Recent data released by the Office of National Statistics shows that the number of men cohabiting between the ages of 50 and 64 that have never married is on the increase. In a 15 year period, of those that have never married, there has been a sharp increase in cohabitation from just less than 12% in 2002 to 30% in 2017. Estimates show that almost 40,000 men, in their late sixties, were cohabiting in 2017, an increase from just 25,000 the previous year.
One factor that is believed to play a part in this increase over the previous 16 years is the landmark case of White v White in late 2000. This decision brought the consideration of equal division of assets as a criterion by which to measure the fairness of any award during divorce proceedings. Some suggest that there is a growing fear amongst middle aged men of losing half of their assets if their marriage were to end in divorce.
There is far less intervention by the courts into those who separate after cohabiting, in comparison to those who are married. The rights of cohabitees are often limited to their house and is dependent upon how the ownership of that house is held. There is, therefore, greater protection, in relation to retention of assets, after separation if the couple simply cohabitate.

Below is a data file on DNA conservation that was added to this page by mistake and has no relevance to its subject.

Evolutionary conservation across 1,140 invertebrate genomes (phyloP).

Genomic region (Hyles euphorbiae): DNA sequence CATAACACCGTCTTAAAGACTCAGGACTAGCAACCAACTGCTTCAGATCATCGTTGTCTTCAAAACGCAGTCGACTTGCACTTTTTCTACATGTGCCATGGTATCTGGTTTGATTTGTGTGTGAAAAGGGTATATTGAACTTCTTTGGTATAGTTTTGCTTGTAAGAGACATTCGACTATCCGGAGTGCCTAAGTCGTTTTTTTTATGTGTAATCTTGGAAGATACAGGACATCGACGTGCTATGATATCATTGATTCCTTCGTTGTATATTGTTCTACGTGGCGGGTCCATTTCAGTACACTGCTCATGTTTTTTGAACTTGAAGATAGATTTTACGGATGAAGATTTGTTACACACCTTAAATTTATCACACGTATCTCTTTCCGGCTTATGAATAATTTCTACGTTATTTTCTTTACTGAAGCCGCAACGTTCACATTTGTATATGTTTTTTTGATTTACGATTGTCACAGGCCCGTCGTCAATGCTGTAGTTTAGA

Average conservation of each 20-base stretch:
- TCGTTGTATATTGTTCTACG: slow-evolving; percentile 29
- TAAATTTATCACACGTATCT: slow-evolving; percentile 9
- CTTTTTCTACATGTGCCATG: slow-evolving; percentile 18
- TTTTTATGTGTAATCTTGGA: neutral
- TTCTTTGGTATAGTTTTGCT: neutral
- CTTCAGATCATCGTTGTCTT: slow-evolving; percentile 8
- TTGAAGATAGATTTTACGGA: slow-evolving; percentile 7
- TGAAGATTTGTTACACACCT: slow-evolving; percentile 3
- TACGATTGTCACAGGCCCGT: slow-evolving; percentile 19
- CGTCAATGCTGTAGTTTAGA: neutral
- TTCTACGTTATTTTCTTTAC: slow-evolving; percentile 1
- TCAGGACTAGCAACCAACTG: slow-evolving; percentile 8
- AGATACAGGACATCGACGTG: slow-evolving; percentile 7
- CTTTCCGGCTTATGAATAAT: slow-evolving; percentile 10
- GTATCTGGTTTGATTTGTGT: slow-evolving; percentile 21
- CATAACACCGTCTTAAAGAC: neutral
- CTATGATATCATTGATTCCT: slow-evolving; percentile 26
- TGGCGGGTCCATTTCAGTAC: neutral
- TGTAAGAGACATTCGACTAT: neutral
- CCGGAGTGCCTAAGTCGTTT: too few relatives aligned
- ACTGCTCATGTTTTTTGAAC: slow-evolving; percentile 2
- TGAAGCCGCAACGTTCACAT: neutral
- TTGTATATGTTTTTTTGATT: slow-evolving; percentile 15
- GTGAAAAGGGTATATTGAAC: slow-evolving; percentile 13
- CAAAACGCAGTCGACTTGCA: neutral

This isn’t spelling the end for marriage as it must be noted that the data from the Office of National Statistics also shows that across all age groups ‘married’ still remains by far the most common relationship status, at 51%.
If you have been experiencing difficulties in your marriage or relationship and are concerned about what your entitlement would be after separation then please do not hesitate to contact one of our experienced and recommended solicitors.
For specialist advice on any family law related issue contact Maguire Family Law by email: firstname.lastname@example.org or telephone: